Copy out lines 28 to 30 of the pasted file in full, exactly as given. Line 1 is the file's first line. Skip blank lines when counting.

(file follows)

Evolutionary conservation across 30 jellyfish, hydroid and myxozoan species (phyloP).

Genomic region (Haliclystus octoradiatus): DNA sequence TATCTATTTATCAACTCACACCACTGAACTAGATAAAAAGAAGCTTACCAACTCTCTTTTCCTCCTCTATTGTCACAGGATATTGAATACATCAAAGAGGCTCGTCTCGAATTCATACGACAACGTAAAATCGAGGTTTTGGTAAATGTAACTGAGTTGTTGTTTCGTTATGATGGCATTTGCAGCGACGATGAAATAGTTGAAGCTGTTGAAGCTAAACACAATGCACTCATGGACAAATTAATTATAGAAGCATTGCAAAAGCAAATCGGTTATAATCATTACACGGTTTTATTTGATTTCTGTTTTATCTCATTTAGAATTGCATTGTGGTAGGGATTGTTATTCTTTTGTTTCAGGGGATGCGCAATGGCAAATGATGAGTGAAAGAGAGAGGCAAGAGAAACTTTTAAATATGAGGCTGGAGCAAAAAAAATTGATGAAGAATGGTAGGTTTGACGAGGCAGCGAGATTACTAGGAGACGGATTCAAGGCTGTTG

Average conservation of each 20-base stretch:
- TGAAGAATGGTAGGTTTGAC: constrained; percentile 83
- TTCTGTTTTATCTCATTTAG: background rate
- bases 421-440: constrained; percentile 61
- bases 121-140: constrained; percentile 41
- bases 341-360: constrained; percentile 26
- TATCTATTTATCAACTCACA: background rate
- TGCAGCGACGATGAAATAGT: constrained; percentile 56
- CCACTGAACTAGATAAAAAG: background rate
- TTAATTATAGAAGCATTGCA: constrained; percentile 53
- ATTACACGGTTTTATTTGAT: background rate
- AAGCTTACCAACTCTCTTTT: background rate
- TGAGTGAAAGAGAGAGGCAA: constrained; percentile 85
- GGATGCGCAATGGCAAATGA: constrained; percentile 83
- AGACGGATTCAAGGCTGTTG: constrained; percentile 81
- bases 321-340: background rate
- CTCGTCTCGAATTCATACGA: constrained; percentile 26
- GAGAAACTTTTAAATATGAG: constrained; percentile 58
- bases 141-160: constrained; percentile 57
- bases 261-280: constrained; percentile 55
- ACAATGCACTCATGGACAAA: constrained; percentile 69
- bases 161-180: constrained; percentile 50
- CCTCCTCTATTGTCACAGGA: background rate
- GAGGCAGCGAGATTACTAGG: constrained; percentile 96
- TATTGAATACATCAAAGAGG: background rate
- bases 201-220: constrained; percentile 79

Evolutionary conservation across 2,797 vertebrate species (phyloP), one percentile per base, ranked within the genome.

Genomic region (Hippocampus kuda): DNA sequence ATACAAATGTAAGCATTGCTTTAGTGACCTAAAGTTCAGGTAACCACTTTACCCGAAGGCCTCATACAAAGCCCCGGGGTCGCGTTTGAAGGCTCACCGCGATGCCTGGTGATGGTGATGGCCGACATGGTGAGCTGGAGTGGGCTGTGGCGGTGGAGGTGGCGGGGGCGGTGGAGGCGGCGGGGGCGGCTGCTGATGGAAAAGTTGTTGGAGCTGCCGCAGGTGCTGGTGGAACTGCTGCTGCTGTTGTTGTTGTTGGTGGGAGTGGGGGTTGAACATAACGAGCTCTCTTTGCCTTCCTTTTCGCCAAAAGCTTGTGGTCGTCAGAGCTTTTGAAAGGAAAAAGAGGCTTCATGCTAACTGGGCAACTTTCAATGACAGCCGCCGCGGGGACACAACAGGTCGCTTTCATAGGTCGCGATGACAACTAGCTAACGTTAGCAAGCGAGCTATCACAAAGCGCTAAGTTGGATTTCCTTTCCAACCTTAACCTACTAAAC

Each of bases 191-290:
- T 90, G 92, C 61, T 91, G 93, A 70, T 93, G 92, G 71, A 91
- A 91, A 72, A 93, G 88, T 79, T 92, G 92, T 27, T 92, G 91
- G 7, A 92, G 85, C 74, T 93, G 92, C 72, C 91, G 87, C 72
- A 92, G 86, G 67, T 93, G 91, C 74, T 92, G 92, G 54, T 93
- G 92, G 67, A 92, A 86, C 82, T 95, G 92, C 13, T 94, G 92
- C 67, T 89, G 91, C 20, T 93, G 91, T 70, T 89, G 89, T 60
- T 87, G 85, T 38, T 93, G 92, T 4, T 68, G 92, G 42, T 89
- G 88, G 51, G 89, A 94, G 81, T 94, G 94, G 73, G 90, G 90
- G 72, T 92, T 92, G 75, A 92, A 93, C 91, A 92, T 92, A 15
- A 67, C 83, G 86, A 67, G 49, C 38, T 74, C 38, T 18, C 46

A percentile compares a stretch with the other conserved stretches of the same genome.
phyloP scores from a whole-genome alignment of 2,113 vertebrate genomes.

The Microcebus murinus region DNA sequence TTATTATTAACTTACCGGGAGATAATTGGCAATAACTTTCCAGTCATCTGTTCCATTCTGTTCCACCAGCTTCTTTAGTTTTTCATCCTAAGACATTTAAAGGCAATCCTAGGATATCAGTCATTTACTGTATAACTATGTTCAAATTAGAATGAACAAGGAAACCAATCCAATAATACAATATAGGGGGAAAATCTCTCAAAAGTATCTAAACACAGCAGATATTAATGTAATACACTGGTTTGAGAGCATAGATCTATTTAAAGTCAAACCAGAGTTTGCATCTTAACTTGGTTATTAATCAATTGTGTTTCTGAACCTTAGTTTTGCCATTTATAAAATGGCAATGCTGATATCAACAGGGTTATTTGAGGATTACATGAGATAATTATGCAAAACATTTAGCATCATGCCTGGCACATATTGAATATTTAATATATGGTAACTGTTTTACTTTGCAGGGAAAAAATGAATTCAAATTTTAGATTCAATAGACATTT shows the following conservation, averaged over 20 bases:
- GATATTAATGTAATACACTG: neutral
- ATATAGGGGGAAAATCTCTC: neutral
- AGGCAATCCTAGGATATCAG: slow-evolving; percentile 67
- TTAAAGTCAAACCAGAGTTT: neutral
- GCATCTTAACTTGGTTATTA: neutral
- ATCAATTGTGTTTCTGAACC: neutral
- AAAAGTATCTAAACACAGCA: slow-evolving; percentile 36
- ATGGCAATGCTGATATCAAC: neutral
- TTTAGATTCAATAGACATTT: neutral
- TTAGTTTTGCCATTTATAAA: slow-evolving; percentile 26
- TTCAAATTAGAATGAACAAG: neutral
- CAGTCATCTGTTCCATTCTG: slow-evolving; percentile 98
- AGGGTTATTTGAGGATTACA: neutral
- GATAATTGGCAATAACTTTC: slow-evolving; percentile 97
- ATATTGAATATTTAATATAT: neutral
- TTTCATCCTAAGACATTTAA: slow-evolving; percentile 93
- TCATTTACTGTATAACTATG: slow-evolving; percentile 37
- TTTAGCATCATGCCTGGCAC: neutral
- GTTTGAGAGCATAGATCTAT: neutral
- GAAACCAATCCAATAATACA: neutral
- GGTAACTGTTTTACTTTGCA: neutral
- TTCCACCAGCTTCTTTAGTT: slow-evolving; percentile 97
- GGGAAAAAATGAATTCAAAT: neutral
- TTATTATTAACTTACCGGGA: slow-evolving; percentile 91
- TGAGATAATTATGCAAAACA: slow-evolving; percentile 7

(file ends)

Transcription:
- bases 201-220: constrained; percentile 79

Evolutionary conservation across 2,797 vertebrate species (phyloP), one percentile per base, ranked within the genome.

Genomic region (Hippocampus kuda): DNA sequence ATACAAATGTAAGCATTGCTTTAGTGACCTAAAGTTCAGGTAACCACTTTACCCGAAGGCCTCATACAAAGCCCCGGGGTCGCGTTTGAAGGCTCACCGCGATGCCTGGTGATGGTGATGGCCGACATGGTGAGCTGGAGTGGGCTGTGGCGGTGGAGGTGGCGGGGGCGGTGGAGGCGGCGGGGGCGGCTGCTGATGGAAAAGTTGTTGGAGCTGCCGCAGGTGCTGGTGGAACTGCTGCTGCTGTTGTTGTTGTTGGTGGGAGTGGGGGTTGAACATAACGAGCTCTCTTTGCCTTCCTTTTCGCCAAAAGCTTGTGGTCGTCAGAGCTTTTGAAAGGAAAAAGAGGCTTCATGCTAACTGGGCAACTTTCAATGACAGCCGCCGCGGGGACACAACAGGTCGCTTTCATAGGTCGCGATGACAACTAGCTAACGTTAGCAAGCGAGCTATCACAAAGCGCTAAGTTGGATTTCCTTTCCAACCTTAACCTACTAAAC